There will be peace
The Bible begins with God creating Heaven and Earth and pronouncing everything good. The Garden of Eden was a perfect paradise of peace. But then, the enemy entered the garden, questioning God, His Word, and His goodness. The Devil deceived Eve, she disobeyed and ate the forbidden fruit, and then Adam rebelled against God’s command doing the same. Their eyes were open. They were ashamed and ran and hid from God. Their relationship with God has changed, now running away and hiding from him rather than enjoying His fellowship in peace. Their relationship with each other has changed, as there is now conflict at the very core. Their relationship with the world has changed as they are removed from the garden and forbidden to enter. The world itself is now cursed and challenging and frustrating. The peace in their lives, with each other and God, has been shattered.
In that first gospel message, there is a promise that the Seed of the Woman will come and destroy the Devil and his works. He is the hope of restoring that peace. Later in Genesis, God promised Abraham a people and a land; all nations will be blessed in the coming seed. But we don’t find it realized. God delivers Israel out of Egyptian bondage, where there is no peace, and brings them into the land of promise, where there is hope for peace, but it is not accomplished because they didn’t drive the enemies out of the land. God gave them a good king in David, with a promise of David’s throne, and it looks like his son Solomon brought that peace. There was blessing, wealth, security, and happiness (1 Kings 4:20). But, because of Solomon’s sin and failure, it did not last. His death brought division, splitting the kingdom, idolatry, and false promises of false peace (Jer. 6:14, 22-23).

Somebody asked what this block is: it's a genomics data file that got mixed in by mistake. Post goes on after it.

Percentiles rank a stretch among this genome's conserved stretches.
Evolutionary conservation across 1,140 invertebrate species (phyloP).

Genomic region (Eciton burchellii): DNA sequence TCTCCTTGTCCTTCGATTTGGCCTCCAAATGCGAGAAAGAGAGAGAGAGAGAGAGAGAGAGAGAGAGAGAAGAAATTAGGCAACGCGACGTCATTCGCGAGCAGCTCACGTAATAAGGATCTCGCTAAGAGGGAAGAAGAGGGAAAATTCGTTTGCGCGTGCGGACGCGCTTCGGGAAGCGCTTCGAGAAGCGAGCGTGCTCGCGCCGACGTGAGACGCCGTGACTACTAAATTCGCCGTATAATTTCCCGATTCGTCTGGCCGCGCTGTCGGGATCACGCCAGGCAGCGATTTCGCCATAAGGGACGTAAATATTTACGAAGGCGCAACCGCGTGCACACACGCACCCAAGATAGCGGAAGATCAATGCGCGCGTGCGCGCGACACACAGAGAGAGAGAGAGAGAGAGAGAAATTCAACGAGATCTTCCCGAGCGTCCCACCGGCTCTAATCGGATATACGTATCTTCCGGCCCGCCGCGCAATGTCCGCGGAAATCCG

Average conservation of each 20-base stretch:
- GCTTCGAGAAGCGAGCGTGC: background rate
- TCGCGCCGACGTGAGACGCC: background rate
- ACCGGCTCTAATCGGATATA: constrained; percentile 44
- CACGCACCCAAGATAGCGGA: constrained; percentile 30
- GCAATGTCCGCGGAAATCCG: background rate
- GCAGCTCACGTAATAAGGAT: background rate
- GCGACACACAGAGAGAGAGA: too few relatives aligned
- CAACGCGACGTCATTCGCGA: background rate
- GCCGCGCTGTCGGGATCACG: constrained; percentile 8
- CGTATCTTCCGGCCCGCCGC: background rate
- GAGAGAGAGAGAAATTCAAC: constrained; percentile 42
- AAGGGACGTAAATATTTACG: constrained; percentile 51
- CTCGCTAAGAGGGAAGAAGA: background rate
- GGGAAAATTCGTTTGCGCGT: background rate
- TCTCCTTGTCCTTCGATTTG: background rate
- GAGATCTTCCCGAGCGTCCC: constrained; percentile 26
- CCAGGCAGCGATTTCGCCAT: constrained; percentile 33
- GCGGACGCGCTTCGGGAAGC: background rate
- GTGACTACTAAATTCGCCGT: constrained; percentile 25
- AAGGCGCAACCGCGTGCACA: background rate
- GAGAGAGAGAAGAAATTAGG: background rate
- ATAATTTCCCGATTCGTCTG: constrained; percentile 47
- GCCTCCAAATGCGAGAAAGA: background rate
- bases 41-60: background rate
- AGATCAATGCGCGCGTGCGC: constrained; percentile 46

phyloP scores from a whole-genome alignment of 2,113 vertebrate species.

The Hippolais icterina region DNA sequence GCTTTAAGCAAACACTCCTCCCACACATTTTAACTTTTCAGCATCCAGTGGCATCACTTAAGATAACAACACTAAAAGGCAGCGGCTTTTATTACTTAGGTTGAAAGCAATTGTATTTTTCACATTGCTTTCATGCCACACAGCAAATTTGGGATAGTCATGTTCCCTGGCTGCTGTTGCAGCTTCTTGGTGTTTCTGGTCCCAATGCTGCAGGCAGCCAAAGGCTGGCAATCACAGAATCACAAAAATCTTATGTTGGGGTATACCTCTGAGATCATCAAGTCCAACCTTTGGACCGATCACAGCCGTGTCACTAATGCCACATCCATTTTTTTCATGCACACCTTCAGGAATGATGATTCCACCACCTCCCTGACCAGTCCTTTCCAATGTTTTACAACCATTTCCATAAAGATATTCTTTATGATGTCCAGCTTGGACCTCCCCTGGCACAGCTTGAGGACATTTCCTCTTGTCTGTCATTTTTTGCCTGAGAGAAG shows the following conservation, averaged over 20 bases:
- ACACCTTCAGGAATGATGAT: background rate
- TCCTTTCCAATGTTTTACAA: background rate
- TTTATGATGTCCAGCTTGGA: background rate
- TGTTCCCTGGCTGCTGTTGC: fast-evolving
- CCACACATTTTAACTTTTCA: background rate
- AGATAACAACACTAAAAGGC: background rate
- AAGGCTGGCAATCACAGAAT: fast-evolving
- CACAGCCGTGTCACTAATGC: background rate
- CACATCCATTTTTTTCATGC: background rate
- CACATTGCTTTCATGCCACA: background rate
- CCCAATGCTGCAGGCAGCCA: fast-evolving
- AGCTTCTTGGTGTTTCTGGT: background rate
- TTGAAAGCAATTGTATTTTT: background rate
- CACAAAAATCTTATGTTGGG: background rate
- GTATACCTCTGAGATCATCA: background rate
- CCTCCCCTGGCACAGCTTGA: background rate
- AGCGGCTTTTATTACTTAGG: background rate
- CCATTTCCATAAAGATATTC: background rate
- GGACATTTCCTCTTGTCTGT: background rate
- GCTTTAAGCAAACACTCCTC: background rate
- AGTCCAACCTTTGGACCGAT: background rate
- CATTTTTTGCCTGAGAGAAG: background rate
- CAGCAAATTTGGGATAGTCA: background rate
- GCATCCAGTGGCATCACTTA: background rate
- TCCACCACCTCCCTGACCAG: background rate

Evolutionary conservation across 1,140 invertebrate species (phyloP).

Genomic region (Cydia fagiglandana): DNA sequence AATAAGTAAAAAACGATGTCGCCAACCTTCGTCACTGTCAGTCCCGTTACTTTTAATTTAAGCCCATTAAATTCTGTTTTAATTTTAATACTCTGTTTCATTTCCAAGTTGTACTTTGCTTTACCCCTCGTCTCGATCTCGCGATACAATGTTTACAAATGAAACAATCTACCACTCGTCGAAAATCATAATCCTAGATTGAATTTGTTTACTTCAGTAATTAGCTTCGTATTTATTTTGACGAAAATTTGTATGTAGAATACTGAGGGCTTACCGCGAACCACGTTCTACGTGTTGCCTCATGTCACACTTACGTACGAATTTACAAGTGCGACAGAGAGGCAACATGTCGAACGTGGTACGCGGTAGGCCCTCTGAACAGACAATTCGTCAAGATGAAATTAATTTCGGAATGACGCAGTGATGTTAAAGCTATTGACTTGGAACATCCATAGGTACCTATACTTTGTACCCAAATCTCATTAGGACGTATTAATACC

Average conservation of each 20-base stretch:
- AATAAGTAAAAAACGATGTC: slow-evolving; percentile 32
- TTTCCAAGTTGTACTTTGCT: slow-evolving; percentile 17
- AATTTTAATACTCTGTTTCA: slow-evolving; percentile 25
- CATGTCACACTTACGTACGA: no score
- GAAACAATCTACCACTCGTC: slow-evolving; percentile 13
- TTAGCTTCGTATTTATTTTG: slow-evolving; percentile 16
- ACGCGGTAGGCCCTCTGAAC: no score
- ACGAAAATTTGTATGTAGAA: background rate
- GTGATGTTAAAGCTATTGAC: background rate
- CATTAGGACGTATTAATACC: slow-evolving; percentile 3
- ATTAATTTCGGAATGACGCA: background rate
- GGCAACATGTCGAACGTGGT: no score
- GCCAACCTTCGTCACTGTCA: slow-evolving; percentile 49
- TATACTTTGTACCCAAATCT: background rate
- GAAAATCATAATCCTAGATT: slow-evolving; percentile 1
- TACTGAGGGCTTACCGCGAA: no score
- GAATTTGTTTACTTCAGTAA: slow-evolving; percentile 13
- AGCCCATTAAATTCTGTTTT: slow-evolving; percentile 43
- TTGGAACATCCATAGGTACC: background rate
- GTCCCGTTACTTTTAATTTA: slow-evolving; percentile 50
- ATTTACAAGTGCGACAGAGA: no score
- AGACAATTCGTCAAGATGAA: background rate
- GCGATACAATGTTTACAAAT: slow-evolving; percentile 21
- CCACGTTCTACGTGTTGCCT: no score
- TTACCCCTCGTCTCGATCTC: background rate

God’s people still looked for peace in the coming Messiah (Psalms 29:11). Their hope was in the Prince of Peace (Isa 9:9-7). In the gospel of Luke, we read of the angelic announcement of the birth of the Messiah proclaiming “Glory to God in the highest, and on earth peace, good will toward men” (Luke 1:76-79; Luke 2:11-14). In Luke 12:51, Jesus surprises by saying, “Suppose ye that I am come to give peace on earth? I tell you, Nay; but rather division.” How can this be? Because the peace Jesus is bringing is more than an absence of conflict with the Romans, wealth, and societal flourishing. There is a greater enemy, and there will be no peace until the cause of all suffering is dealt with. Jesus came to pay for the sins of His people. Christ is the author of peace that the world cannot give (1 Corinthians 14:33; John 14:27) and provides us peace with God (Romans 5:1-10). One day, God will create a new heaven and a new earth. There will be no sin, thus no division or disunity, war, need, or loneliness. There will be peace.